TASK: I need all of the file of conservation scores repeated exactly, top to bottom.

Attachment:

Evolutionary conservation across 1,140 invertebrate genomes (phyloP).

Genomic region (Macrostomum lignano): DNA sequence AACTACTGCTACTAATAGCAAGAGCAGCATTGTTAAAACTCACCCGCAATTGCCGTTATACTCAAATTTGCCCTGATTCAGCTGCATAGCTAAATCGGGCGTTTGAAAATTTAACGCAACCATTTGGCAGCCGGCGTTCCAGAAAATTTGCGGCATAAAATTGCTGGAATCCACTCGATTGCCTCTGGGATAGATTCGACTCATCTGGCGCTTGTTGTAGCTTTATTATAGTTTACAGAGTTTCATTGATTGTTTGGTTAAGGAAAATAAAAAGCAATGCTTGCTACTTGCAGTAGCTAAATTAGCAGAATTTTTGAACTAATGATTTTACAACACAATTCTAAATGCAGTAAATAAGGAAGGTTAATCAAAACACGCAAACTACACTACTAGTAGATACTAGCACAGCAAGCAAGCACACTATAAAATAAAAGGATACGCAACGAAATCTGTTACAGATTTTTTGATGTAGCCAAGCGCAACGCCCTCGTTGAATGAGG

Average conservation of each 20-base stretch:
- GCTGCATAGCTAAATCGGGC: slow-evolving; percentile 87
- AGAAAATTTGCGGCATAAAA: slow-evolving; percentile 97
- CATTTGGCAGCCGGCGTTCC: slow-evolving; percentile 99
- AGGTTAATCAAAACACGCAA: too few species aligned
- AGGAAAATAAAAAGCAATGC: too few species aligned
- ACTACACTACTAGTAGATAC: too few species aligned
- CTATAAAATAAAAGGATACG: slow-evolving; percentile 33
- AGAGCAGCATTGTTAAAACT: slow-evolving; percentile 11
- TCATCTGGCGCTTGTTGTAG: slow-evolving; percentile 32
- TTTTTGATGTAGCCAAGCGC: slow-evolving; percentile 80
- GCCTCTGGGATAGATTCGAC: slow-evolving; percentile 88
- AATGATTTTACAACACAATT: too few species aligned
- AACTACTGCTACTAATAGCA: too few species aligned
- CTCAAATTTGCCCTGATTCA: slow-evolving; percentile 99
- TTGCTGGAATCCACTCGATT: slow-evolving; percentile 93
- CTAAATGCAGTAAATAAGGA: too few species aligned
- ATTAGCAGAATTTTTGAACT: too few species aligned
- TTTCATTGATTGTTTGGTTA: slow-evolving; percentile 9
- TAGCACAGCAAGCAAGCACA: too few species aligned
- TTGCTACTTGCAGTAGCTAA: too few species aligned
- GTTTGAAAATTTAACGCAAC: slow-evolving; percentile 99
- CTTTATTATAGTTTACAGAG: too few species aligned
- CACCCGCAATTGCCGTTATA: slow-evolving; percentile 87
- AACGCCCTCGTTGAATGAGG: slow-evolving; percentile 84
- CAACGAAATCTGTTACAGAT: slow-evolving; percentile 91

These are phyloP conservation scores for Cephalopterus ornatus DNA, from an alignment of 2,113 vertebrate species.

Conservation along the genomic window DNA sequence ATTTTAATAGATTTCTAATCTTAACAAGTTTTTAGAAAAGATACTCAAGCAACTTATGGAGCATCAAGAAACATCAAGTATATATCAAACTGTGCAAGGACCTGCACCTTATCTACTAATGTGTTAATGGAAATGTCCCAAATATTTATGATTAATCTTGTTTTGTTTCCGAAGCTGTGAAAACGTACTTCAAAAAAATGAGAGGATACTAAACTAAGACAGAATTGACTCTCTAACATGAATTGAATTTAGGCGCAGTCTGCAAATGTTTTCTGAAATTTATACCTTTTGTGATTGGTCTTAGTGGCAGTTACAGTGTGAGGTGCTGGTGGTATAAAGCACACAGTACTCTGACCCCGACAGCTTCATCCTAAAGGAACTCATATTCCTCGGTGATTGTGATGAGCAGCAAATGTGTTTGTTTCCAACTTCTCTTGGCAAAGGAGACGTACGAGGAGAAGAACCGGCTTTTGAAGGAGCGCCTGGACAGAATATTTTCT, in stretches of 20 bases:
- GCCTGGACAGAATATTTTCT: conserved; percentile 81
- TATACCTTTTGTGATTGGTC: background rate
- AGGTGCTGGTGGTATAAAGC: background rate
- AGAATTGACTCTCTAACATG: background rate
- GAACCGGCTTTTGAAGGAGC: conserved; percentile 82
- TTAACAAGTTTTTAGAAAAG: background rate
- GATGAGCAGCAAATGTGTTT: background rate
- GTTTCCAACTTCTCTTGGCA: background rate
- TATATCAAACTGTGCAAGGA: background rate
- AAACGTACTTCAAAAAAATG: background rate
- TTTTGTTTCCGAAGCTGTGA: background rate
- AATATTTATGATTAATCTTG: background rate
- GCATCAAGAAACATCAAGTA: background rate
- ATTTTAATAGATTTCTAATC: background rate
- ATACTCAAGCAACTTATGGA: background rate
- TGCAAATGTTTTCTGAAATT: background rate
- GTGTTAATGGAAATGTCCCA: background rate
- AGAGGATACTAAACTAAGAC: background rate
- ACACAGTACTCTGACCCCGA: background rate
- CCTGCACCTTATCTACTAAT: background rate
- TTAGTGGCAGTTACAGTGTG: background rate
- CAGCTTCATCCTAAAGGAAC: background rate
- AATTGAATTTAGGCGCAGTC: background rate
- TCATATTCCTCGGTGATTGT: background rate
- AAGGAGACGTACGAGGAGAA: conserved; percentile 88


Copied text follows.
Evolutionary conservation across 1,140 invertebrate genomes (phyloP).

Genomic region (Macrostomum lignano): DNA sequence AACTACTGCTACTAATAGCAAGAGCAGCATTGTTAAAACTCACCCGCAATTGCCGTTATACTCAAATTTGCCCTGATTCAGCTGCATAGCTAAATCGGGCGTTTGAAAATTTAACGCAACCATTTGGCAGCCGGCGTTCCAGAAAATTTGCGGCATAAAATTGCTGGAATCCACTCGATTGCCTCTGGGATAGATTCGACTCATCTGGCGCTTGTTGTAGCTTTATTATAGTTTACAGAGTTTCATTGATTGTTTGGTTAAGGAAAATAAAAAGCAATGCTTGCTACTTGCAGTAGCTAAATTAGCAGAATTTTTGAACTAATGATTTTACAACACAATTCTAAATGCAGTAAATAAGGAAGGTTAATCAAAACACGCAAACTACACTACTAGTAGATACTAGCACAGCAAGCAAGCACACTATAAAATAAAAGGATACGCAACGAAATCTGTTACAGATTTTTTGATGTAGCCAAGCGCAACGCCCTCGTTGAATGAGG

Average conservation of each 20-base stretch:
- GCTGCATAGCTAAATCGGGC: slow-evolving; percentile 87
- AGAAAATTTGCGGCATAAAA: slow-evolving; percentile 97
- CATTTGGCAGCCGGCGTTCC: slow-evolving; percentile 99
- AGGTTAATCAAAACACGCAA: too few species aligned
- AGGAAAATAAAAAGCAATGC: too few species aligned
- ACTACACTACTAGTAGATAC: too few species aligned
- CTATAAAATAAAAGGATACG: slow-evolving; percentile 33
- AGAGCAGCATTGTTAAAACT: slow-evolving; percentile 11
- TCATCTGGCGCTTGTTGTAG: slow-evolving; percentile 32
- TTTTTGATGTAGCCAAGCGC: slow-evolving; percentile 80
- GCCTCTGGGATAGATTCGAC: slow-evolving; percentile 88
- AATGATTTTACAACACAATT: too few species aligned
- AACTACTGCTACTAATAGCA: too few species aligned
- CTCAAATTTGCCCTGATTCA: slow-evolving; percentile 99
- TTGCTGGAATCCACTCGATT: slow-evolving; percentile 93
- CTAAATGCAGTAAATAAGGA: too few species aligned
- ATTAGCAGAATTTTTGAACT: too few species aligned
- TTTCATTGATTGTTTGGTTA: slow-evolving; percentile 9
- TAGCACAGCAAGCAAGCACA: too few species aligned
- TTGCTACTTGCAGTAGCTAA: too few species aligned
- GTTTGAAAATTTAACGCAAC: slow-evolving; percentile 99
- CTTTATTATAGTTTACAGAG: too few species aligned
- CACCCGCAATTGCCGTTATA: slow-evolving; percentile 87
- AACGCCCTCGTTGAATGAGG: slow-evolving; percentile 84
- CAACGAAATCTGTTACAGAT: slow-evolving; percentile 91

These are phyloP conservation scores for Cephalopterus ornatus DNA, from an alignment of 2,113 vertebrate species.

Conservation along the genomic window DNA sequence ATTTTAATAGATTTCTAATCTTAACAAGTTTTTAGAAAAGATACTCAAGCAACTTATGGAGCATCAAGAAACATCAAGTATATATCAAACTGTGCAAGGACCTGCACCTTATCTACTAATGTGTTAATGGAAATGTCCCAAATATTTATGATTAATCTTGTTTTGTTTCCGAAGCTGTGAAAACGTACTTCAAAAAAATGAGAGGATACTAAACTAAGACAGAATTGACTCTCTAACATGAATTGAATTTAGGCGCAGTCTGCAAATGTTTTCTGAAATTTATACCTTTTGTGATTGGTCTTAGTGGCAGTTACAGTGTGAGGTGCTGGTGGTATAAAGCACACAGTACTCTGACCCCGACAGCTTCATCCTAAAGGAACTCATATTCCTCGGTGATTGTGATGAGCAGCAAATGTGTTTGTTTCCAACTTCTCTTGGCAAAGGAGACGTACGAGGAGAAGAACCGGCTTTTGAAGGAGCGCCTGGACAGAATATTTTCT, in stretches of 20 bases:
- GCCTGGACAGAATATTTTCT: conserved; percentile 81
- TATACCTTTTGTGATTGGTC: background rate
- AGGTGCTGGTGGTATAAAGC: background rate
- AGAATTGACTCTCTAACATG: background rate
- GAACCGGCTTTTGAAGGAGC: conserved; percentile 82
- TTAACAAGTTTTTAGAAAAG: background rate
- GATGAGCAGCAAATGTGTTT: background rate
- GTTTCCAACTTCTCTTGGCA: background rate
- TATATCAAACTGTGCAAGGA: background rate
- AAACGTACTTCAAAAAAATG: background rate
- TTTTGTTTCCGAAGCTGTGA: background rate
- AATATTTATGATTAATCTTG: background rate
- GCATCAAGAAACATCAAGTA: background rate
- ATTTTAATAGATTTCTAATC: background rate
- ATACTCAAGCAACTTATGGA: background rate
- TGCAAATGTTTTCTGAAATT: background rate
- GTGTTAATGGAAATGTCCCA: background rate
- AGAGGATACTAAACTAAGAC: background rate
- ACACAGTACTCTGACCCCGA: background rate
- CCTGCACCTTATCTACTAAT: background rate
- TTAGTGGCAGTTACAGTGTG: background rate
- CAGCTTCATCCTAAAGGAAC: background rate
- AATTGAATTTAGGCGCAGTC: background rate
- TCATATTCCTCGGTGATTGT: background rate
- AAGGAGACGTACGAGGAGAA: conserved; percentile 88